Forest Pathology Laboratory, Forestry and Forest Products Research Institute Kyushu Research Center, 4-11-16, Kurokami, Kumamoto, 860 Japan

Background and objectives
Japanese evergreen oaks (Quercus spp.) are distributed from the center to the southwest of Japan. Some of them are extensively cultivated for planting in parks or along roadsides. About ten years ago, dieback occurred in the nurseries of evergreen oaks in Kagoshima and Miyazaki prefectures. Our primary study [1] suggested that the dieback on Q. myrsinaefoliawas a bacterial disease caused by a xanthomonad. In recent years, similar diseases occurred on other Japanese oaks (including deciduous oaks) in the nurseries and extended to artificial and natural forests. In this presentation, we show the taxonomic study about the causal bacteria of these diebacks occurring onQ. myrsinaefoliaand other Japanese oaks.

Materials and methods
Oak bacteria were isolated from affected shoots or twigs of oaks collected in the nurseries and the forests of Kyushu district of Japan during the period from 1995 to 1997. Inoculation experiments were made by puncturing young shoots with a needle through bacterial suspension (109 cfu/ml) spread over the surface. Bacteriological characteristics were investigated by the protocol described by Schaad [2] and others. Host ranges were investigated by inoculation experiments to various plants with the standard strains isolated from each oak.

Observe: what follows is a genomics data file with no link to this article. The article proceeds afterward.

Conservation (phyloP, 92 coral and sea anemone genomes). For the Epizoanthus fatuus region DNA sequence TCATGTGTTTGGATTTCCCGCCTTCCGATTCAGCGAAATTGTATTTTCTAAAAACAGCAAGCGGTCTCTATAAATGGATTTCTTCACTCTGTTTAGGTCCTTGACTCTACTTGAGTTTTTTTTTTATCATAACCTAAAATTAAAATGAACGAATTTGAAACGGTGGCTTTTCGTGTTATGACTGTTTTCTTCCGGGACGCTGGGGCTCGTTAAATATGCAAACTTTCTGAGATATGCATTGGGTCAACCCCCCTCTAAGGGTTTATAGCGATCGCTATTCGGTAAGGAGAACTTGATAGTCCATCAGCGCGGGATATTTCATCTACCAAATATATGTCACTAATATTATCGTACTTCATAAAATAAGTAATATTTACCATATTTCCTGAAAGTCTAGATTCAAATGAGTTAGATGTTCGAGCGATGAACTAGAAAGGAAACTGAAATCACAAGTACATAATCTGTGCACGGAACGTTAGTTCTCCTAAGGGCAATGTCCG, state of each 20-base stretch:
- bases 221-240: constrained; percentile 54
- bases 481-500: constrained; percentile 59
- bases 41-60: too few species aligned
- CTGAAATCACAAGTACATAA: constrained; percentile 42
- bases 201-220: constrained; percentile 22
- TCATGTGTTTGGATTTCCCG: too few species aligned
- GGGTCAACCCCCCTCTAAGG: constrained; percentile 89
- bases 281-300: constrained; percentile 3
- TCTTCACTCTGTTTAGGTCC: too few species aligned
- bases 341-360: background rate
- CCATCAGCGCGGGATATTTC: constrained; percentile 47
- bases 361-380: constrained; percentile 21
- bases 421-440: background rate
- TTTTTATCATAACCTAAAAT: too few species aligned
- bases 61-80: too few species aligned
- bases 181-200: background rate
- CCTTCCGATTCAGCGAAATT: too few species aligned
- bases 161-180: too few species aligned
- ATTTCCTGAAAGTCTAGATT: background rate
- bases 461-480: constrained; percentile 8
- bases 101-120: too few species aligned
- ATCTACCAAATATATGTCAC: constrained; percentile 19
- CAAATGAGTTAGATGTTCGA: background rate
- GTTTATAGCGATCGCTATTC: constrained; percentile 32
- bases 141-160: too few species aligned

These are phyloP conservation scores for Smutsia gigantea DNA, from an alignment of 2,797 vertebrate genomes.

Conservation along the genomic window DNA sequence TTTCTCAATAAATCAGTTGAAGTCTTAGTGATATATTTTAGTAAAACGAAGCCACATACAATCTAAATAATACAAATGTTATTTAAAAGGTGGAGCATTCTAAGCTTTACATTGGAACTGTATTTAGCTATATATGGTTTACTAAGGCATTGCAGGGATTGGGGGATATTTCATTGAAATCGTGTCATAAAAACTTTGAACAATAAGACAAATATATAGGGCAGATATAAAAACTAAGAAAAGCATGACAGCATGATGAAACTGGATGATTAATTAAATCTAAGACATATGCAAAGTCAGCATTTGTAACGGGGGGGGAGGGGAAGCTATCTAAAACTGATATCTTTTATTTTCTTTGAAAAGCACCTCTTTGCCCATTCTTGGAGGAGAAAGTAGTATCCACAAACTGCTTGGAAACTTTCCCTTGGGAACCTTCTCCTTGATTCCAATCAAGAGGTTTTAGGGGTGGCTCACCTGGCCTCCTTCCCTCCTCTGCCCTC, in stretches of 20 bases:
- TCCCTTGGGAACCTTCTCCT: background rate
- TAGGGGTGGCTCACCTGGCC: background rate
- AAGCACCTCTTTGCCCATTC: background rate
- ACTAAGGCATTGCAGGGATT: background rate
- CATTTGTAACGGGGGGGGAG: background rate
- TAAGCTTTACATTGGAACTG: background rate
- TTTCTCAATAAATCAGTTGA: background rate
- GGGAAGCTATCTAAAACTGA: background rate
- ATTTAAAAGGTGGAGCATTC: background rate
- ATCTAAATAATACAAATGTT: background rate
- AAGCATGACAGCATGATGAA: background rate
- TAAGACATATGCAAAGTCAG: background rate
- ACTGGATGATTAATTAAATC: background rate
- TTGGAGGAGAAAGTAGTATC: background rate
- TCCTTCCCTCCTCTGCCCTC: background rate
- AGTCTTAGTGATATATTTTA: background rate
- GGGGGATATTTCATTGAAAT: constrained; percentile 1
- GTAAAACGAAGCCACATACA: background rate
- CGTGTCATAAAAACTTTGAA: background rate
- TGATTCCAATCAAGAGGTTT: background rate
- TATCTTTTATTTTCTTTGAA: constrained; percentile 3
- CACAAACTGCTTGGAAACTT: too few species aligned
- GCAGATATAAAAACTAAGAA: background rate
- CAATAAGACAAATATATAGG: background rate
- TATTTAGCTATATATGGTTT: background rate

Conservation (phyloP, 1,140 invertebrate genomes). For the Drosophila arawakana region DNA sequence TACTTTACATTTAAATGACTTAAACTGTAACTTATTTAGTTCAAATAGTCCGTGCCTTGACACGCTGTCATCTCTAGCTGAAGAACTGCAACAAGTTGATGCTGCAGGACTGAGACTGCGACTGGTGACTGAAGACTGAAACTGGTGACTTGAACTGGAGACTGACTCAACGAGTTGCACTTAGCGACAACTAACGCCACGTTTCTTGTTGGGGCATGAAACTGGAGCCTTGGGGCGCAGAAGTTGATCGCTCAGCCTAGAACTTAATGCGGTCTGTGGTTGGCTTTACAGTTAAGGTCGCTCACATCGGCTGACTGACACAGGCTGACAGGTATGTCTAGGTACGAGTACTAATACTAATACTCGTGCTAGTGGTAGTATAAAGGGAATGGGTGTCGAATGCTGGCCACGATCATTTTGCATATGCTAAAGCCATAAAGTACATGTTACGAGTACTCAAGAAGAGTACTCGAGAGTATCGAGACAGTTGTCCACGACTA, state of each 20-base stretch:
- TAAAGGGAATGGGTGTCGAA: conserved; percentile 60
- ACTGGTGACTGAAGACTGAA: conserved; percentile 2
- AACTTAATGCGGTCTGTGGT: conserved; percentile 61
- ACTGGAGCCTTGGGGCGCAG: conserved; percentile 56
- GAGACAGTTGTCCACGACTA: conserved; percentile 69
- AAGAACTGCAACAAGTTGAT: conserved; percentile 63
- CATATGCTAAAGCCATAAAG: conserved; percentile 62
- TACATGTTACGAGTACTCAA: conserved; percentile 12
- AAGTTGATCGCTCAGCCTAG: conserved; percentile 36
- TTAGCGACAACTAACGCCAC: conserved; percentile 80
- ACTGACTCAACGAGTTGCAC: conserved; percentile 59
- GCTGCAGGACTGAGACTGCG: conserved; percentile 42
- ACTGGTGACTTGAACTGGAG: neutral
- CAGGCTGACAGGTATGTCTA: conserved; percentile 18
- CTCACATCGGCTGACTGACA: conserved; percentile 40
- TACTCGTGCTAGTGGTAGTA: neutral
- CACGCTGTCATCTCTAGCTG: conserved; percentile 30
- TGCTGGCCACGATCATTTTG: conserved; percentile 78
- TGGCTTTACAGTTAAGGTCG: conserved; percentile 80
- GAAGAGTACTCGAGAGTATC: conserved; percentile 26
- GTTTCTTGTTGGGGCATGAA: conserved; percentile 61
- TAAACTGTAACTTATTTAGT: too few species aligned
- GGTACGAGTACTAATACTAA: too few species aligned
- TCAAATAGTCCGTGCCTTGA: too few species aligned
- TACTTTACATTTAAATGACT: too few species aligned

Results and conclusions
The symptoms are shoot blight resulting in dieback. Brown to black necrotic lesions occur on young shoots or petioles and develops to kill the shoot, twig and occasionally young stem. If the lesion stops developing, a crack occurs and becomes a canker. At the beginning of the disease, unclear discoloration or yellowish bacterial ooze often appears on the young shoot. The disease mainly occurs from rainy season to autumn (June to October), and especially increases in summer. The bacteria, forming yellowish, muddy and uniform colony, were primary and mainly isolated from affected shoots and twigs of Q. acutissima,Q. aliena,Q. gilva,Q. glauca,Q. myrsinaefolia,Q. hondae,Q. phillyraeoides,Q. salicina,Q. serrata,Q. sessilifolia. By inoculation experiments, it was ascertained that these bacteria possessed pathogenicity to their original host oaks and each standard strain isolated from the ten species of oaks had similar and wide host ranges on Japanese oak trees. On the basis of their bacteriological characteristics and those of xanthomonads described in Bergey's Manual (9th Ed.), causal bacteria were identified as Xanthomonas campestris Dowson 1939. In the Approved List, CAB index and others sources there is no available named xanthomonad which affects Quercus spp. From the symptoms, we propose to name the disease 'Bacterial shoot blight'.

1. Ishihara M, Kawabe Y, Akiba M, 1996. Ann. Phytopathol. Soc. Jpn. 62:304.
2. Schaad NW,1988. Laboratory Guide for Identification of Plant Pathogenic Bacteria 2nd Edition, APS PRESS, pp.1-164.